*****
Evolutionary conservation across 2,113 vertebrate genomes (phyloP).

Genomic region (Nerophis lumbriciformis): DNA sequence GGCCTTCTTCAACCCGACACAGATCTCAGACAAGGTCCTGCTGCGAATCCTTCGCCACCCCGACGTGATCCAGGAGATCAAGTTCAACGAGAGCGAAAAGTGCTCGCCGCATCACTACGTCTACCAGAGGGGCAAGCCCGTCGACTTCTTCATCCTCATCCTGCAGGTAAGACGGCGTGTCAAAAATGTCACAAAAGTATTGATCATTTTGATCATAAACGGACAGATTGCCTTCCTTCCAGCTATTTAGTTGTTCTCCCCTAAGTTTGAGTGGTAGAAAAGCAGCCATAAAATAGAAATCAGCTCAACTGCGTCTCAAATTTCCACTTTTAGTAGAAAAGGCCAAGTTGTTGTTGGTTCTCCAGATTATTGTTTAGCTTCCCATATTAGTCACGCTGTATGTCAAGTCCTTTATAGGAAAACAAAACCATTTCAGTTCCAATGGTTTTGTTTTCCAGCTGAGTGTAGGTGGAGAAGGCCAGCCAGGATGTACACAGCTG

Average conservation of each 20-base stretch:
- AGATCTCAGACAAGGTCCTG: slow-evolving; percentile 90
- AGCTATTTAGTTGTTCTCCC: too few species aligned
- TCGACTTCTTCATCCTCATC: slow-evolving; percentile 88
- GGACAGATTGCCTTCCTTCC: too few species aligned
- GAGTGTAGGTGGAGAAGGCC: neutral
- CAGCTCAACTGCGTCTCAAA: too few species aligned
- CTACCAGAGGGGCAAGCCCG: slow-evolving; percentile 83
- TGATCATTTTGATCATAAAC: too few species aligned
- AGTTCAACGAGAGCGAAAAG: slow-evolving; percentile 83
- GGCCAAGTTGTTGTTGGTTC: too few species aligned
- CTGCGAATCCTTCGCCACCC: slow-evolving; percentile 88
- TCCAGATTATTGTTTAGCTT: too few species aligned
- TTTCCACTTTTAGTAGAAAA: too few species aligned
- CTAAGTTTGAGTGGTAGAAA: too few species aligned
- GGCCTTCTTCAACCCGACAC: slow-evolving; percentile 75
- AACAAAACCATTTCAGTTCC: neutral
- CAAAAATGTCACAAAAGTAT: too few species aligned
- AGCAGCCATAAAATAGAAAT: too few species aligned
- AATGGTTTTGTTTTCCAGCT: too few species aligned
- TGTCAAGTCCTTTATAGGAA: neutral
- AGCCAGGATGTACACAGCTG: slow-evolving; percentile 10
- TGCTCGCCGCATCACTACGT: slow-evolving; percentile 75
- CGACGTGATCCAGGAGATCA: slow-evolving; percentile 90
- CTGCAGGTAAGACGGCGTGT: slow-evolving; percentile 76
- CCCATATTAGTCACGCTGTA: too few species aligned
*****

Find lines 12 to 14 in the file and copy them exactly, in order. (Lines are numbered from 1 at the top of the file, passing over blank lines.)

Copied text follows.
- AGTTCAACGAGAGCGAAAAG: slow-evolving; percentile 83
- GGCCAAGTTGTTGTTGGTTC: too few species aligned
- CTGCGAATCCTTCGCCACCC: slow-evolving; percentile 88